J Rose, Mullumbimby
It is a pity Chibo Mertineit (Letters, 27 January) hadn’t read rather more Australian history. He would have seen how the ‘fauna’ were in fact regarded.
The King’s instructions to Arthur Phillip said, inter alia, ‘endeavour by every means to open an intercourse with the natives (sic) and to conciliate their affections… And if any of our subjects wantonly destroy them, or [interrupt] their several occupation, it is our will and pleasure that you do cause such offenders to be brought to punishment… report… in what manner those people (sic) may be turned to the advantage of the colony.’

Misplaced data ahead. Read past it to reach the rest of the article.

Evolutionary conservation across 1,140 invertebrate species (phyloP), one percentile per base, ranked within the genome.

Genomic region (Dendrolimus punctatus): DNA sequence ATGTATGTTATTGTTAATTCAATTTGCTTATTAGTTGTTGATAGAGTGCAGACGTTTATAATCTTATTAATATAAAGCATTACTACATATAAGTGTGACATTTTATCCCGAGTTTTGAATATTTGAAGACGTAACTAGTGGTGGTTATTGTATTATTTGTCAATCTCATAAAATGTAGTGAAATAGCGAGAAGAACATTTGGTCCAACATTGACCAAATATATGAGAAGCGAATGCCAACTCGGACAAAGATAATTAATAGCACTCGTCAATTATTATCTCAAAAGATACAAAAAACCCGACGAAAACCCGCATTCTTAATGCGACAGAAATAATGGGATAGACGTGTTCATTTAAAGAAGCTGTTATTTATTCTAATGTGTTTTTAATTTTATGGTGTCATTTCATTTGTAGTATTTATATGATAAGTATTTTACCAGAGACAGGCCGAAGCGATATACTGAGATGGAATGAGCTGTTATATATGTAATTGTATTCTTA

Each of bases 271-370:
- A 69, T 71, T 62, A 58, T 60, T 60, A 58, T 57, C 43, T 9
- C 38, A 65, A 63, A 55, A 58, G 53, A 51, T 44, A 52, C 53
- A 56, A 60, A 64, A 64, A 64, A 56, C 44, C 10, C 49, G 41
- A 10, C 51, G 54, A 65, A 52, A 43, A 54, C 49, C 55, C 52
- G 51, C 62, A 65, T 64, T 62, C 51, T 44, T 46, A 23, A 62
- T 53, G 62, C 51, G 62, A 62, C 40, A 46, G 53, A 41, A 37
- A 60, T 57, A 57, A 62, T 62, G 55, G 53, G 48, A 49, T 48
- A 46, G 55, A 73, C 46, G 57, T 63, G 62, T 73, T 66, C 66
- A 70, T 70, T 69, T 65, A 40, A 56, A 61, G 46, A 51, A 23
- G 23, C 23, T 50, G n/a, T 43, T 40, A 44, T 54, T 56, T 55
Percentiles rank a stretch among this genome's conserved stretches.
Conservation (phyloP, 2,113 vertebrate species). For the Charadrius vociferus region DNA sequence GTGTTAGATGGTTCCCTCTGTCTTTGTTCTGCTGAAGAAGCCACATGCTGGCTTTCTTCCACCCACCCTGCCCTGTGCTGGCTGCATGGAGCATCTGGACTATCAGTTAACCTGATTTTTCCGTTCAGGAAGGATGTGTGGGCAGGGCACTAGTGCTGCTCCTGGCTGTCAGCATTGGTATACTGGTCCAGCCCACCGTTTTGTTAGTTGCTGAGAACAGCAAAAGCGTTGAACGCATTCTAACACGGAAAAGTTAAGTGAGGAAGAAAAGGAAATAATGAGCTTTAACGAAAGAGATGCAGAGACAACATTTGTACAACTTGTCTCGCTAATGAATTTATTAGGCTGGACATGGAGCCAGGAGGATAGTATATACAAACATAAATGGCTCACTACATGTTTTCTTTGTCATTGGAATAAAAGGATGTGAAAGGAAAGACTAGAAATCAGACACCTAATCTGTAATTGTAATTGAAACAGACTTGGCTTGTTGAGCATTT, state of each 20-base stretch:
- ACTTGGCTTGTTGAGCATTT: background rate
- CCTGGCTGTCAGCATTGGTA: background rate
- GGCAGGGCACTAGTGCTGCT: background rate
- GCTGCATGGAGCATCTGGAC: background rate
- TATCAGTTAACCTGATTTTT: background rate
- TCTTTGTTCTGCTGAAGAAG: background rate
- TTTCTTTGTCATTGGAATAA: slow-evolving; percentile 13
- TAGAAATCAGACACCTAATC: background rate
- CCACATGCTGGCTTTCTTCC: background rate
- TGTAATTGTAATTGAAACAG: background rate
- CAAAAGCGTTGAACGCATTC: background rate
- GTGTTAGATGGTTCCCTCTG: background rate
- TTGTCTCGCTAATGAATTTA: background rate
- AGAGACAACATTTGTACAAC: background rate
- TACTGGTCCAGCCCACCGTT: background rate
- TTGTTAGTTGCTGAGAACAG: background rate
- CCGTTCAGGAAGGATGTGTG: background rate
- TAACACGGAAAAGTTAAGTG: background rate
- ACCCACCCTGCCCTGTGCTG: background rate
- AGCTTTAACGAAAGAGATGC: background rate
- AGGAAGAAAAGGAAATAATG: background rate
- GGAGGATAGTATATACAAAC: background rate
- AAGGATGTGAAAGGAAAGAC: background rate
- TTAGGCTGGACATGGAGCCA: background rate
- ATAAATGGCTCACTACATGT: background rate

It is not to the point of this letter whether the instructions were carried out but it is to the point, most certainly, that the instructions did not assume a land empty of people, or human beings.
Ed note: But it is to the point that ‘natives’ were not recognised in Australia and therefore it was declared ‘terra nullius’ creating the legal fiction needed to ignore the requirement set out above and claim the land without recognition of the ‘natives’ occupying the land.